For example, the method comprises setting said rotor in horizontal mode, coupling said rotor to said first propulsion unit and coupling said rotor to said second propulsion unit. For example, the method is for use in one or more of: - enabling the first propulsion unit and the second propulsion unit to provide augmented propulsion for the air vehicle in any one of: conventional take-off; conventional landing; aerodynamic flight;

- enabling the first propulsion unit to exclusively provide propulsion for the air vehicle and using the first propulsion unit to drive the second propulsion unit to thereby generate electrical power.

For example, the method comprises setting said rotor in vertical mode, coupling said rotor to said first propulsion unit and coupling said rotor to said second propulsion unit. For example, the method is for use in enabling the first propulsion unit and the second propulsion unit to provide augmented vertical propulsion for the air vehicle thereby providing augmented VTOL operations.

A feature of at least one example of the presently disclosed subject matter is that the additional the power requirements for vectored flight is provided by an additional propulsion unit that is electrically powered via a battery. A feature of at least one example of the presently disclosed subject matter is that the first propulsion unit in the form of an internal combustion engine nominally provides power for aerodynamic flight including cruise. At the same time, the second propulsion unit, in the form of an electrical motor and being less efficient in cruise, can be disengaged from the rotor during cruise, which can reduce power loss which could otherwise result associated with heat generated by the electric motor, and which could otherwise have a negative effect on the performance of the air vehicle.

A feature of at least one example of the presently disclosed subject matter is that by enabling selective coupling and decoupling each one of the first propulsion unit and the second propulsion unit (independently from one another) with respect to the rotor, thrust for vectored flight can be provided by the battery-powered electric motor, while thrust for aerodynamic flight is provided by the internal combustion engine. At the same time, the same rotor can be used for vectored flight and for aerodynamic flight, in at least some cases reducing weight requirements and/or difficult design constraints which would otherwise be required, for example. A feature of at least one example of the presently disclosed subject matter is that providing a single pivotable rotor selectively coupled/decoupled with respect to each one of the first propulsion unit and the second propulsion unit can provide significantly greater range or endurance and weight saving as compared with a conventional serial hybrid propulsion system in which the internal combustion engine is connected to an alternator for generating electrical energy to an electric motor that drives a rotor.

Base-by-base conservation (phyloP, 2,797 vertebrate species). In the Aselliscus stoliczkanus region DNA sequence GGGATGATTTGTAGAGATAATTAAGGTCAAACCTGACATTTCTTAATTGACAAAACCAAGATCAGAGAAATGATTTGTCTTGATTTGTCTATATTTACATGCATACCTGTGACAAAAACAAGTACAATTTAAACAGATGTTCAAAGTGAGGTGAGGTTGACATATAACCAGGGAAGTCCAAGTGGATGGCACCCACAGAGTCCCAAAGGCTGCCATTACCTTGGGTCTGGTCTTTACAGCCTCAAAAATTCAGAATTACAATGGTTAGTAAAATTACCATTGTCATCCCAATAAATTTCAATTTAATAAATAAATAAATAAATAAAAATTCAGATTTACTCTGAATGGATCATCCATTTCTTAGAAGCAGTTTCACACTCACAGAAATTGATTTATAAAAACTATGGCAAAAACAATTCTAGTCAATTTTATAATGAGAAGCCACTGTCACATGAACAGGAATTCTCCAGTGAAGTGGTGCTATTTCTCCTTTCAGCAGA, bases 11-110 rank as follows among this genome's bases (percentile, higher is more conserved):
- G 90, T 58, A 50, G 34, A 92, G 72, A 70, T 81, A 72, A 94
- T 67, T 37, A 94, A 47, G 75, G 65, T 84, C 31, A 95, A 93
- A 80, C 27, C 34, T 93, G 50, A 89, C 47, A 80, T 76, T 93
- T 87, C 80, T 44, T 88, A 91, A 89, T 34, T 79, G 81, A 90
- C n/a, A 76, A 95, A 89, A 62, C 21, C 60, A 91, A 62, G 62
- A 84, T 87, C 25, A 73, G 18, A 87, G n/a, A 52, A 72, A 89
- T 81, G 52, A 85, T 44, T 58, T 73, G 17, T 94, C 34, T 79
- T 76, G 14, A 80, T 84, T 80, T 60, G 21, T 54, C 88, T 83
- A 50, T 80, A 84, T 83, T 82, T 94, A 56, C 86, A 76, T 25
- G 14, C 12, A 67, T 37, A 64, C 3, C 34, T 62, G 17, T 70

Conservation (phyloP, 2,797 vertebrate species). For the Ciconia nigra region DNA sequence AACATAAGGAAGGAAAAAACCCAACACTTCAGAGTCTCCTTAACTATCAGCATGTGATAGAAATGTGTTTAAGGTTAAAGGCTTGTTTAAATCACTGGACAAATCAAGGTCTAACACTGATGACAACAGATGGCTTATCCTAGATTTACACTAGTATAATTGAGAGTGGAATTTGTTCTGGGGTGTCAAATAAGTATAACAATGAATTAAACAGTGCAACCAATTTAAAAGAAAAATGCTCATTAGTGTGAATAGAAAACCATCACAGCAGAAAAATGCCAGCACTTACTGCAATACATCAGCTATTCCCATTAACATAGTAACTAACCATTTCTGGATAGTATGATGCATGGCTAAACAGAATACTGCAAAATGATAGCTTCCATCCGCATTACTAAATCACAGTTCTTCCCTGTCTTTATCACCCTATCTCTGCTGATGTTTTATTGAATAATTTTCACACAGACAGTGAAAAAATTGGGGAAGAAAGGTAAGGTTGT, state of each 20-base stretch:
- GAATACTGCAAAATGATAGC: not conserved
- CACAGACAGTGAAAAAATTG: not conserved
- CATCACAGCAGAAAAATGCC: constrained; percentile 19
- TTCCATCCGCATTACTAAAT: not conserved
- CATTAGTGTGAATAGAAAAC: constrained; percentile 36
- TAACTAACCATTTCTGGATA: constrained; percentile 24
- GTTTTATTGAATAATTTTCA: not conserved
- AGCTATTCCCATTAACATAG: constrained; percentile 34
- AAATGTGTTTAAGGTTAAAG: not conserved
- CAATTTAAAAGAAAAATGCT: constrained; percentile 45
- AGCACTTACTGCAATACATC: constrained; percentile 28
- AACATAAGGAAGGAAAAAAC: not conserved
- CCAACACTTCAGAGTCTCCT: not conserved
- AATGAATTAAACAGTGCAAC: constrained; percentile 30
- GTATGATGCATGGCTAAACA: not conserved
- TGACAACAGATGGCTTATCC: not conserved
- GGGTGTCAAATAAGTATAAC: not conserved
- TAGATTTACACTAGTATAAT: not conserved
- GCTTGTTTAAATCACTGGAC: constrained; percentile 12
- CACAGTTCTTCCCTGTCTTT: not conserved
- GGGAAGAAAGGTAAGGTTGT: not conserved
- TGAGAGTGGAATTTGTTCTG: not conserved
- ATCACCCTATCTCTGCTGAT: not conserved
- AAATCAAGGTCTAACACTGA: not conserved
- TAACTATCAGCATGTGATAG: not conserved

A feature of at least one example of the presently disclosed subject matter is that providing a single pivotable rotor selectively coupled/decoupled with respect to each one of the first propulsion unit and the second propulsion unit provides thrust redundancy and high energy efficiency, and provides improved performance and weight saving as compared with a conventional serial hybrid propulsion system in which the internal combustion engine is connected to an alternator for generating electrical energy to an electric motor that drives a rotor.

BRIEF DESCRIPTION OF THE DRAWINGS

In order to better understand the subject matter that is disclosed herein and to exemplify how it may be carried out in practice, examples will now be described, by way of non-limiting example only, with reference to the accompanying drawings, in which:

Fig. 1(a) schematically illustrates a propulsion system according to a first example of the presently disclosed subject matter, with the rotor in horizontal mode; Fig. 1(b) shows the example of Fig. 1(a) with the rotor in vertical mode.

Fig. 2(a) illustrates in partially fragmented isometric view the example of Fig. 1(a) installed in an airframe of an air vehicle, with the rotor in horizontal mode; Fig. 2(b) shows in partially fragmented isometric view the example of Fig. 2(a) with the rotor in vertical mode.

Fig. 3(a) illustrates in partially fragmented side view the example of Fig. 2(a), with the rotor in horizontal mode; Fig. 3(b) shows in partially fragmented side view the example of Fig. 3(a) with the rotor in vertical mode. Fig. 4(a) schematically illustrates a propulsion system according to a second example of the presently disclosed subject matter, with the rotor in horizontal mode; Fig. 4(b) shows the example of Fig. 4(a) with the rotor in vertical mode.

Fig. 5(a) illustrates in partially fragmented side view an example of the connecter of the example of Figs. 4(a) and 4(b), with the rotor in vertical mode; Fig. 5(b) shows in partially fragmented side view the example of Fig. 5(a) with the rotor in horizontal mode prior to connection; Fig. 5(c) shows in partially fragmented side view the example of Fig. 5(b) with the rotor in horizontal mode subsequent to connection.

Fig. 6(a) is a front/top/side isometric view of an air vehicle of according to an example of the presently disclosed subject matter, with the rotor in horizontal mode and the air vehicle in aerodynamic flight mode; Fig. 6(b) is a front/top/side isometric view of the example of Fig. 6(a), with the rotor in vertical mode and the air vehicle in vectored thrust flight mode.

Fig. 7(a) schematically illustrates a propulsion system according to an alternative variation of the examples of Figs. 1(a) to 4(b), with the rotor in horizontal mode; Fig. 7(b) shows the example of Fig. 7(a) with the rotor in vertical mode.

DETAILED DESCRIPTION

Referring to Figs. 1(a) to 3(b), a propulsion system for an air vehicle 1 according to a first example of the presently disclosed subject matter, generally designated 100, comprises a first propulsion unit 200, a second propulsion unit 300, a first coupling 400, a second coupling 500, and a rotor 600.